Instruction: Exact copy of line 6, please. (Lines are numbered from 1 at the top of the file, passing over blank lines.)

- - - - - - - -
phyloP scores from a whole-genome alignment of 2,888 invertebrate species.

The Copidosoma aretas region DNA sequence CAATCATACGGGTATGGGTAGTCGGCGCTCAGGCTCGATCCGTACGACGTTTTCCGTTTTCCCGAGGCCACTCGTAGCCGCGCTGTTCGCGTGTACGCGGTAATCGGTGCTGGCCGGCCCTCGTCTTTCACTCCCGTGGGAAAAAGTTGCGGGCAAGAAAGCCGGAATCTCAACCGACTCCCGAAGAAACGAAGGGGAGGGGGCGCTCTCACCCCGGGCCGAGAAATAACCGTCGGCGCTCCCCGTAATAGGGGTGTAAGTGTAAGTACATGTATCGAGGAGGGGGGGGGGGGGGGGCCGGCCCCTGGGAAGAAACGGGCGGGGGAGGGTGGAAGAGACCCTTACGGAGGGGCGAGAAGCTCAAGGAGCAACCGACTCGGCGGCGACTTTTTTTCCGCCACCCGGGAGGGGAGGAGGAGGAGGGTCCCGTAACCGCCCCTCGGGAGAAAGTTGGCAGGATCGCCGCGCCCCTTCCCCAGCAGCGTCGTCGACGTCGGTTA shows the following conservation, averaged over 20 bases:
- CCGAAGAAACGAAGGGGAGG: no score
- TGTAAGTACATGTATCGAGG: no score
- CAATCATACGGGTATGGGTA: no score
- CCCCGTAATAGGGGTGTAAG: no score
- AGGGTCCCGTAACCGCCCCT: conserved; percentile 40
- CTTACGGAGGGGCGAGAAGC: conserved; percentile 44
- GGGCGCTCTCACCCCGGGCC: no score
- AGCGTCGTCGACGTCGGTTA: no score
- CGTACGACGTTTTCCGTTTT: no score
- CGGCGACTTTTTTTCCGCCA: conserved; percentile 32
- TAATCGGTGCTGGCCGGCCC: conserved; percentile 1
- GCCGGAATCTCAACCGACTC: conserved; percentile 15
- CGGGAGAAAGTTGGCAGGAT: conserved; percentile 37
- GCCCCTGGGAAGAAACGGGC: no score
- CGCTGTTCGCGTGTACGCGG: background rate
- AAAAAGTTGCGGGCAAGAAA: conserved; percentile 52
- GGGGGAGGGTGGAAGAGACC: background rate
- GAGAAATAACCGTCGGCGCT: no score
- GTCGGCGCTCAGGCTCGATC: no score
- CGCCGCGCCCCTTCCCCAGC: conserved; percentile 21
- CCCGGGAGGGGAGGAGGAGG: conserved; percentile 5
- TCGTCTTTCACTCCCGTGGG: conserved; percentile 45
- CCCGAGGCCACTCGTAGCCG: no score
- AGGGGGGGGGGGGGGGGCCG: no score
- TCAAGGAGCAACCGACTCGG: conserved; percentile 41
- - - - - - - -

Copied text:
- CCCCGTAATAGGGGTGTAAG: no score